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  1. Science and Technology Directorate
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  3. Feature Article: Summer of Science with S&T’s HS-POWER Interns

Feature Article: Summer of Science with S&T’s HS-POWER Interns

Release Date: September 21, 2023

This summer, the Science & Technology Directorate (S&T) was pleased to host 28 interns from colleges and universities across the country. By applying knowledge learned in the classroom to real world problems, students were able to make valuable contributions to national security, strengthen our cyber defenses, and help protect the nation from rising threats. These talented students, representing a variety of educational backgrounds, were sponsored by S&T’s Homeland Security Professional Opportunities for the Student Workforce to Experience Research (HS-POWER) internship program. 

HS-POWER Intern Brook Cochran (in green shirt), looking out at a group of children during a visit to Gyeongbokgung Palace in Seoul.
HS-POWER Intern Brooke Cochran during a visit to Gyeongbokgung Palace in Seoul. (Photo credit: S&T)

HS-POWER—a 10-week program for undergraduate and graduate students in a broad spectrum of science, technology, engineering, and mathematics (STEM) disciplines and Department of Homeland Security (DHS) mission-relevant research areas—helps students build and foster lasting relationships with researchers, DHS personnel, and academic facilities. Students are paired with mentors experienced in their fields, providing each with an interesting and unique learning experience. Mentors advise students on their individual research projects and teach them how to address current issues facing our nation and how to develop new solutions for future challenges.

“These students are the next generation of our Homeland Security and federal government workforce, and HS-POWER gives them hands-on opportunities to cultivate critical skills, make important connections, and really just immerse themselves in experiences not found in classrooms,” said Rebecca Medina, Director of S&T’s Office of University Programs. “They broaden their knowledge while also making valuable contributions to pressing homeland security issues.”

The work of Nicole Fernandez Tejero, a PhD student from Florida International University, is a wonderful example of the ways in which HS-POWER interns can substantively contribute to the DHS mission. Nicole analyzed methods and strategies used by various groups to address the difficult problems posed by invasive species, animal diseases, and pests. More specifically, she looked into the use of artificial intelligence (AI) for real-time global data analysis to recognize patterns or anomalies, the use of environmental DNA for biomonitoring, the application of disinfection and decontamination processes at border ports of entry, mobile applications for inspections and identification, and the research into electronic noses for detection, that could augment the use of canines.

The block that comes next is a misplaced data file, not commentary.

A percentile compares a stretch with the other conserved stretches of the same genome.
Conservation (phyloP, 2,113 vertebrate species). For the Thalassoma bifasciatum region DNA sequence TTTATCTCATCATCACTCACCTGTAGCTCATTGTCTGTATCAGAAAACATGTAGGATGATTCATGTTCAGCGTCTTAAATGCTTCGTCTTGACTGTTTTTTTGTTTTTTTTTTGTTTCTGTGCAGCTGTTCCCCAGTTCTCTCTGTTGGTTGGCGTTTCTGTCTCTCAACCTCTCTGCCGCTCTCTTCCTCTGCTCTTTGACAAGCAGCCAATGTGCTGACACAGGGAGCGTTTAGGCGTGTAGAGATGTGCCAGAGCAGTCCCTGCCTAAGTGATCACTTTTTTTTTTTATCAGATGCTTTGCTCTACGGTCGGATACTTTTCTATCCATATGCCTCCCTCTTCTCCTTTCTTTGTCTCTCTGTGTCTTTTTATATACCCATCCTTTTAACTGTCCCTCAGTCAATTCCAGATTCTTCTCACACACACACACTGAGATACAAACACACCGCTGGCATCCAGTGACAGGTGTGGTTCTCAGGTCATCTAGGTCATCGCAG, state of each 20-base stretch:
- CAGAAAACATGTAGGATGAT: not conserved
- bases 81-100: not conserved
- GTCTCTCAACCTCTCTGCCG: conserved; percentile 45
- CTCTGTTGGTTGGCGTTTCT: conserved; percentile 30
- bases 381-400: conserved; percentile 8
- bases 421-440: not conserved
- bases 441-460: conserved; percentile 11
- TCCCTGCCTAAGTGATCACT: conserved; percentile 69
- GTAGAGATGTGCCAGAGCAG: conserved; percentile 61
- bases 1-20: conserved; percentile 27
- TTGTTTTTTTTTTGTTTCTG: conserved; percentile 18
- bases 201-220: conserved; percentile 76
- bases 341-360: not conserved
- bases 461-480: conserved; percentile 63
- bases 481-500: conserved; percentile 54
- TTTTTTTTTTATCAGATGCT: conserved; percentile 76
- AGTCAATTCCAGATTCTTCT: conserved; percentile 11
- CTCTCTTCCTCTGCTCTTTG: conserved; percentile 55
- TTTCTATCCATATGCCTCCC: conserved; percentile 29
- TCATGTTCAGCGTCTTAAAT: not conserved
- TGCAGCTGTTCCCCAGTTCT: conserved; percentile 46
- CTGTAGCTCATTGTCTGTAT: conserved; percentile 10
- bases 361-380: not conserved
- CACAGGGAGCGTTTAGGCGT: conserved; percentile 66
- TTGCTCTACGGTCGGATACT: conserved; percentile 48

“Nicole’s research actively helped S&T engage with new partners in Australia and New Zealand, which has resulted in plans for a new agreement to formalize collaborations in agricultural security with these two nations,” said Emily Saulsgiver of S&T’s International Cooperative Programs Office (ICPO).

Another HS-POWER intern had the opportunity to work with our partners abroad. Brooke Cochran, a biomedical engineering major at Michigan Technological University, traveled to the Republic of Korea with ICPO to investigate different approaches to COVID-19 response in the United States and the Republic of Korea. Brooke researched public health data collection structures, national versus state-led data collection, and ultimately explored how both countries will continue to consider ongoing COVID-19 findings to better prepare for a next pandemic.  

HS-POWER interns Dr. Nicole Fernandez Tejero (on tv screen), Mitch Harrison, Brooke Cochran, Paul Harris and Joseph Cruikshank standing with their mentors and HS-POWER Program Manager Greg Simmons (far right in gray suit) during a meet-and-greet with Dr. Dimitri Kusnezov, Under Secretary for Science and Technology (center, standing in front of flags).